[...] So here’s what we’re thinking: Visconti said that he wanted to show in this film the “melodrama of life”, to show that big operatic melodrama can be powerful and meaningful. So all of the emotions of the film are deliberately heightened and exaggerated, but in a deadly serious way. So we want the cover to have that same feeling of heightened emotion, without straying into tongue-in-cheek self-parody. We thought your style, so influenced by the great mid-century illustrators, would be perfect for this.
We’ve had one fairly specific idea that we think you could execute really well. Taking inspiration from the costuming of the film, with his white uniform with the cape, and her progression of black dresses, I had the idea of something very graphic, where the black and white areas are reduced to simple shapes but all the other details are rendered very painterly and realistically. Something like this kind of thing:
That’s an old Mike Ludlow illustration from (I think) the Saturday Evening Post, but hopefully it makes clear the kind of thing I’m thinking of. So imagine a black background, her in the foreground in her black dress, him behind her in his white uniform, so the shape of him helps to outline the shape of her. This has the added advantage of showing the lovers together but not in a traditional embrace; ideally they’d even be looking away from each other.
The final piece of the puzzle, I think, ought to be the red, quite, and green leaflets dropped on the opera in the very first scene of the film, fluttering in the blackness around them, both to add some splashes of color, and to suggest the political undertones of the film (Italian flag colors, etc). Here’s a very quick and dirty photoshop mock-up of the kind of thing I’m thinking of:
The poses here aren’t ideal--the image of her is actually kind of alright, I think, in the kind of emotion it expresses, but his pose is a bit stilted and nothing special… plus the leaflets obviously look horribly silly in this sketch, but I have faith that they could be striking and beautiful when rendered as part of a painting. But hopefully it reads as proof-of-concept, at least? (And just to be doubly-clear, I’m not suggesting black & white imagery, that was just easier to throw together.)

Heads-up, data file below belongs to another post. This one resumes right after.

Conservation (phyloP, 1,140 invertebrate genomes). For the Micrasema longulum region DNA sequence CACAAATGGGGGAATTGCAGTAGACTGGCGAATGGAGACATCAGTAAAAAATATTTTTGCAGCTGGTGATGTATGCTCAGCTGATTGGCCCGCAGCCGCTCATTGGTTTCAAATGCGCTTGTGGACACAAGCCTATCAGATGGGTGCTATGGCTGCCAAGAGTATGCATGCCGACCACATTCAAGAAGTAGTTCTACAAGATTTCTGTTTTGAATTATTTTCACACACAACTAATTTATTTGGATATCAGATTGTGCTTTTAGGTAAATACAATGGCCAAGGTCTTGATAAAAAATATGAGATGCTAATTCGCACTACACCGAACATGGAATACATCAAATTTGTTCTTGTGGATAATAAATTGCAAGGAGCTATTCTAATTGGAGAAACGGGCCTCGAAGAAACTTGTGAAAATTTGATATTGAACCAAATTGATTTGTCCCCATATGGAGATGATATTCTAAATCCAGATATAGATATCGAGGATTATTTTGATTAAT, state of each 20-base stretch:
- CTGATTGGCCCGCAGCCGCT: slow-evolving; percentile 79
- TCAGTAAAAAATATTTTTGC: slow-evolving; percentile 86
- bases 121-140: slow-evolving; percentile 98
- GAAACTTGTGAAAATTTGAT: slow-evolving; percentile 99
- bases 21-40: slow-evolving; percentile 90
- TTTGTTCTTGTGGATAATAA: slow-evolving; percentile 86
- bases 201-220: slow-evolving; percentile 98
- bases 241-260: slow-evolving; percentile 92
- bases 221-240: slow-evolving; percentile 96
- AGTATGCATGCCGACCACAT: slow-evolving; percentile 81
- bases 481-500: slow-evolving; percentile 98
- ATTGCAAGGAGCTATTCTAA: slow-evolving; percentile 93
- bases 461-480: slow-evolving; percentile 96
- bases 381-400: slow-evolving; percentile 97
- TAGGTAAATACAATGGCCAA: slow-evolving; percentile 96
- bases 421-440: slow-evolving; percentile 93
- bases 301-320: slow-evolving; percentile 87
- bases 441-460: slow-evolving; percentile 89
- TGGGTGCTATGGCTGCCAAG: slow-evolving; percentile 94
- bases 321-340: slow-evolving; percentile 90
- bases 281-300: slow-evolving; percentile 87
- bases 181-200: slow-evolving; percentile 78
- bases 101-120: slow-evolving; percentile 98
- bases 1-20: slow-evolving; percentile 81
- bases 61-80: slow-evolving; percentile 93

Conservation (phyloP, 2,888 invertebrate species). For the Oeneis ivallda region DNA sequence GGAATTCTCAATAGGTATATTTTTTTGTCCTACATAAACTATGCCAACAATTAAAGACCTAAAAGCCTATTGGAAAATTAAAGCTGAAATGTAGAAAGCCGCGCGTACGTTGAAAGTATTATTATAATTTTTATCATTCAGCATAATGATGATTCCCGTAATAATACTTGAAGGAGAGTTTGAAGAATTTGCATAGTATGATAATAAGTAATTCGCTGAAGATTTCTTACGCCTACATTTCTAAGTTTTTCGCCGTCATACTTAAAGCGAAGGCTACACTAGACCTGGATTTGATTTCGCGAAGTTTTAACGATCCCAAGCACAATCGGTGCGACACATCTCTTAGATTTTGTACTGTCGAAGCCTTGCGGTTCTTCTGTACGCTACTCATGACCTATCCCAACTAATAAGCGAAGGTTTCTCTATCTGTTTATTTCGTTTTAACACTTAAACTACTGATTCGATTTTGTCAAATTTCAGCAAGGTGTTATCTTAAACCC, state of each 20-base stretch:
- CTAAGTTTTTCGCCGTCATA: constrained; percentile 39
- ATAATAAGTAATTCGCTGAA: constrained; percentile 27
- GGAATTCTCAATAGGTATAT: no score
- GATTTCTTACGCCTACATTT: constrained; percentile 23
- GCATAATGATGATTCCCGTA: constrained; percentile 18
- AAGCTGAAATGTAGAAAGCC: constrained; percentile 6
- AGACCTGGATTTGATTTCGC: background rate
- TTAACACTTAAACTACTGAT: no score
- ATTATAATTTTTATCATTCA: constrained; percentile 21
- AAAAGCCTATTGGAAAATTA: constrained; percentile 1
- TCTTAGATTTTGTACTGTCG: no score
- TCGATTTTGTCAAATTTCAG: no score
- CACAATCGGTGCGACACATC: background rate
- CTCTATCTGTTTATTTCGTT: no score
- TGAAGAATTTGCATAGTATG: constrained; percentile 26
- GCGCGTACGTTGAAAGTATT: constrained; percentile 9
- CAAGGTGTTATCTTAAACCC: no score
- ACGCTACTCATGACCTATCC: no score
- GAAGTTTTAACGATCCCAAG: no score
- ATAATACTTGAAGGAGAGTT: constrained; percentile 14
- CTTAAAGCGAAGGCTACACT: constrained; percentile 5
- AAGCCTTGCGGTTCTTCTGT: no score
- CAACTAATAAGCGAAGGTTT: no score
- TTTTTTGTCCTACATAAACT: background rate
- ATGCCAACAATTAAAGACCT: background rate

It’s also worth mentioning that we’ll probably want a decent amount of space at the top (more than in my crappy photoshop sketch, even), for title, director name, etc. Just something to keep in mind.
I should say that this is a lot more specific instruction than I normally like to give to an artist, but the nature of this film just lead us to this idea, and I thought you’d be the man to execute it. If you have any other ideas after watching the film, we’re more than happy to have you sketch those out, as well, but this is the idea that was most exciting to us in the abstract, so we definitely want to see some variation on this sketched out.
(I should take a moment here to credit Sean Phillips with introducing me to the work of Mike Phillips, as seen above. For Sean's own take on a mid-century illustration style, check out Sweet Smell of Success.)
So, working from that incredibly specific brief, Glen sent the following sketches:
Glen also sent along these references for the faces, and a period reference for her pose, to help clarify the sketch.
Glen's new ideas were excellent, too, but at the end of the day the second one was too focused on the bedroom (we wouldn't want to give anyone the impression that this is Dangerous Liaisons or something), and the third made her into a bit too much of an ingenue, when really she's kind of swept up in things, not ultimately in much control at all…
So we were still rolling with the original idea, but we thought her pose wasn't quite right… a bit too heroic. And the wind-swept leaflets were a bit overdramatic, even for this film. So we asked for a revised sketch, and got this (with the understanding that the leaflets would change from sketch to execution):
Closer, but not quite enough of a departure. We asked for another take, and also asked to maybe try the figures higher up in the frame, to accommodate a bottom-of-the-page title treatment. Glen sent the following, with and without the leaflets. Again, reference for her face follows:
We approved the last of those and were off to the races! Glen quickly turned around the final painting, which was absolutely stunning!
…and here's the final, composed cover with type by Ron Miller:
EDITED TO ADD: The story continues over at F. Ron Miller's "Flog."